4th meeting of OSCIRN brings SCI community together
Researchers, clinicians, scientists, students, industry, people with SCI review developments, future possibilities
The challenge of basic spinal cord injury research is making it relevant to those living with SCI as well as potential funders and supporters. This gap was narrowed at a May meeting organized by the Ontario Neurotrauma Foundation and its partners.
Almost 160 participants gathered to share information on the most current developments in SCI research including researchers, funders and people living with SCI. Ontario Spinal Cord Injury Research Network is a collaborative network of clinicians and scientists based at five Ontario academic health science centres in Toronto, Ottawa, Kingston, Hamilton and London. This group collaborates to research and implement multi-centre SCI clinical research projects.
“We had some pretty specific goals in mind when we developed the conference agenda,” says Tara Jeji, ONF Program Director, Spinal Cord Injury. “Having the SCI community involved was critical. They need to hear about progress being made towards a potential new therapies and technologies to improve function and care for those with SCI and to encourage people to participate in clinical trials.” The conference included presentations, workshops and poster presentations as well as lots of opportunity for participants to build their personal and professional networks.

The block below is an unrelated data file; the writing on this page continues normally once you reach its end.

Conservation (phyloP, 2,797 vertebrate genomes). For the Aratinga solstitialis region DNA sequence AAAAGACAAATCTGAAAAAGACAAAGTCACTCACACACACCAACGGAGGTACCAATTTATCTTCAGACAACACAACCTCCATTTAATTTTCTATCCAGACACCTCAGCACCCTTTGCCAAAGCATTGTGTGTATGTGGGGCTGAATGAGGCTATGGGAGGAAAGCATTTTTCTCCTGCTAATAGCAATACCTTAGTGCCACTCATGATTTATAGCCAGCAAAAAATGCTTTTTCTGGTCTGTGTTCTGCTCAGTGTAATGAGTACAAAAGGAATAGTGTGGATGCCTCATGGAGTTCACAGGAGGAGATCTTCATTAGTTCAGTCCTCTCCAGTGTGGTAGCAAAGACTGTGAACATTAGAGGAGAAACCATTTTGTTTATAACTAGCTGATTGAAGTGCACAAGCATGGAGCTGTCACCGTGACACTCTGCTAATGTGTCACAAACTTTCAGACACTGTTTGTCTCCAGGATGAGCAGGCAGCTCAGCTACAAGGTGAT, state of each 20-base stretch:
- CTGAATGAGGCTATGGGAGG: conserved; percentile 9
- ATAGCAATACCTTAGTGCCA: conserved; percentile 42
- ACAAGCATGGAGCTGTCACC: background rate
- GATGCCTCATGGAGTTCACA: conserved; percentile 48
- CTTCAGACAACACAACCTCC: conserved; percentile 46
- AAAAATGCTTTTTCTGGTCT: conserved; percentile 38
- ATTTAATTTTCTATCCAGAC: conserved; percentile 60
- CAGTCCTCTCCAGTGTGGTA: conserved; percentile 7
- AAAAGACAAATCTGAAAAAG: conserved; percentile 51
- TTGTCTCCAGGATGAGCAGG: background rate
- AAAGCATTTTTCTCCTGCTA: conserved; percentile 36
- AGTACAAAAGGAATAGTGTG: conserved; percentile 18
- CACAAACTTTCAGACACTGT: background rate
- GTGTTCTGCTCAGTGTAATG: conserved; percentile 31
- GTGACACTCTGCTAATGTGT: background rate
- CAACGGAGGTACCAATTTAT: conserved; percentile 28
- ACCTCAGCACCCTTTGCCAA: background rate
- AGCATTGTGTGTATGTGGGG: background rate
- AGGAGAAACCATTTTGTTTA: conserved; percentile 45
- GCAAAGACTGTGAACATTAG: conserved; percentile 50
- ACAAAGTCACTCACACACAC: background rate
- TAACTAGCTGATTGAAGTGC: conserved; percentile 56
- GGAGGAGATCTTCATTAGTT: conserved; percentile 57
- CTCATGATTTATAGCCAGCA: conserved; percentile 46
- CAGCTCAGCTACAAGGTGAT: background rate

Dr. Bob Bell, Assistant Deputy Minister of Health for the province provided the keynote address (see photo above). Chaired by Dr. Michael Fehlings, presenters included Dr. David Darrow, Dr. Karim Fouad, Dr. Brian Kwon, Dr. David Magnuson, Dr. Martin Oudrega, Dr. Nick Terrafranca and Dr. Albert Yee.
Barry Munro, Chief Development Officer for the Canadian Spinal Research Organization (CSRO) and ONF kicked off the conference with a reflection on the current research realities from the perspective of those living with SCI. Other keynote topics focused on various aspects of neuromodulation as well as progress being made in repair and rehabilitation. Participants also had the opportunity to explore poster presentations and participate in workshops and update sessions on a range of current and upcoming research project.
“ONF is the link between the work of the basic and clinical researcher as well as the individual living with SCI,” says ONF CEO Kent Bassett-Spiers. “This conference was an opportunity to get everyone who is or wants to make a difference through research together in one room.
The scientists need to meet those who are benefitting from their efforts in the same way that those living with SCI need to understand how important it is for them to participate in research projects.
Organizers of the OSCIRN conference: (back row, left to right) Dr. Michael Fehlings, Dr. Karim Fouad, Dr. Keith Hayes, Mr. Kent Bassett-Speirs; (front row) Dr. Anoushka Singh, Dr. Tara Jeji